Lithuania Wins on Germany’s Nuclear Exit With Hitachi Offer

Lithuania may have won an “attractive proposal” from Hitachi Ltd. to build a nuclear power plant because of Germany’s decision to give up atomic energy, said DnB Nord Bank economist Jekaterina Rojaka.

The government picked Hitachi Ltd. together with its Hitachi-GE Nuclear Energy Ltd., a joint venture with General Electric Co., yesterday for what is expected to be the biggest investment project in the Baltic region in two decades. Lithuania is seeking to cut its dependence on energy imports after closing the Soviet-era Ignalina nuclear facility at the end of 2009 as part of its agreement to join the European Union.

Germany unexpectedly boosted Lithuania’s leverage in the bidding process to build the planned Visaginas plant when Chancellor Angela Merkel decided in May to shut more than 25 percent of the country’s atomic capacity after an earthquake in Japan triggered a meltdown at a plant in Fukushima. Germany plans to close all of its nuclear reactors by 2022.

“That’s good timing for Lithuania,” Rojaka said by phone from Vilnius. “Germany is exiting nuclear energy, which opens more opportunities for Lithuania to pick an investor and also increases the interest of investors in the Lithuanian project.”

The Baltic region needs to diversify its energy resources after energy costs soared because of an increasing dependence on Russian energy sources. Lithuania imports almost 50 percent of its power. Russia’s OAO Gazprom supplies all of its gas.

‘Attractive Proposal’

Lithuania picked Hitachi’s bid over Westinghouse Electric Corp. because it was “the most-economically attractive proposal,” Deputy Energy Minister Romas Svedas said at a news conference yesterday. He declined to disclose preliminary costs of the investment.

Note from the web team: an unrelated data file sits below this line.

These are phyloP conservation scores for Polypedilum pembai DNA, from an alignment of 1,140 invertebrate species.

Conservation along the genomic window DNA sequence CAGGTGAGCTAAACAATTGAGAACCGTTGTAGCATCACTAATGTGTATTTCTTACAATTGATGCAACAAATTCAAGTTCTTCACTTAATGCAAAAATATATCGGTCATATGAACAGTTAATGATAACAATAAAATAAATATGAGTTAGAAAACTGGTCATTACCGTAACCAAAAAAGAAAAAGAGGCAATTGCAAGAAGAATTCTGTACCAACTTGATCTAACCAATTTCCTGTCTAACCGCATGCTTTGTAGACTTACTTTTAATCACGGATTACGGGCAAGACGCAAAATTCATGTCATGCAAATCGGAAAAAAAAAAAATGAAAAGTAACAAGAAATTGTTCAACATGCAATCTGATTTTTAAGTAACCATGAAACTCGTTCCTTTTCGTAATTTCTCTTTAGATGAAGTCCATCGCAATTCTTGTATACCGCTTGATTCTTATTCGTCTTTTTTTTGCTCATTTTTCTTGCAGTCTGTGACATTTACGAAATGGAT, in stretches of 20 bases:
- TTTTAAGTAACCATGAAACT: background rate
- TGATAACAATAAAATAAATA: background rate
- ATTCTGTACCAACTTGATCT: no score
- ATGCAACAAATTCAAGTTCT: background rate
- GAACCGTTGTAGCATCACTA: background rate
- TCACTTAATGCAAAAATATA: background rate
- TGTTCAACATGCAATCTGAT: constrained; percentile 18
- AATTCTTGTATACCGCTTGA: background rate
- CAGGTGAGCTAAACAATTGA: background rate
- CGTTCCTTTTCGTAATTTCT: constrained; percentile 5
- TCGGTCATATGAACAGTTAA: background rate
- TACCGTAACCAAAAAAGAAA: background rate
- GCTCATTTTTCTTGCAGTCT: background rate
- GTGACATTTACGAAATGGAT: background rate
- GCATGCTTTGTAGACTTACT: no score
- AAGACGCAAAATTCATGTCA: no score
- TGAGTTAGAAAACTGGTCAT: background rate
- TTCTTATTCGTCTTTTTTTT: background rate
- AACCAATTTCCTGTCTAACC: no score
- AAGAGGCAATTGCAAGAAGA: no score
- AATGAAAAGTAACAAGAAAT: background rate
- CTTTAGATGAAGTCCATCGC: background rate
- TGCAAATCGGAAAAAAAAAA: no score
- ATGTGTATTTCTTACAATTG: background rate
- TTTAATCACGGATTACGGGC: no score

Hitachi shares rose the most in a week, adding 1.1 percent today to 484 yen in Tokyo.

Both bidding investors saw the project as “commercially viable and attractive because of decisions in Germany” which is turning the country into a power importer, Svedas told Verslo Zinios newspaper in an interview today.

The government, which has said the investor may be offered as much as a 51 percent stake in the plant, aims to sign an agreement with Hitachi by the end of the year and to complete construction by the end of 2020, he said.

Path for Region

“For Lithuania and the whole region it is important to have independent capacity to generate electricity,” Prime Minister Andrius Kubilius said on June 1. “We are choosing a path that we believe is the best for Lithuania and for the whole region.”

Hitachi offered its ABWR reactor technology with a proposed capacity of 1,300 megawatts in output at the projected plant in Visaginas, about 160 kilometers (100 miles) northeast of the capital.

A tender for a strategic investor to build a nuclear plant failed last year after Korea Electric Power Corp withdrew its bid. Lithuania continued to look for an investor through direct negotiations.

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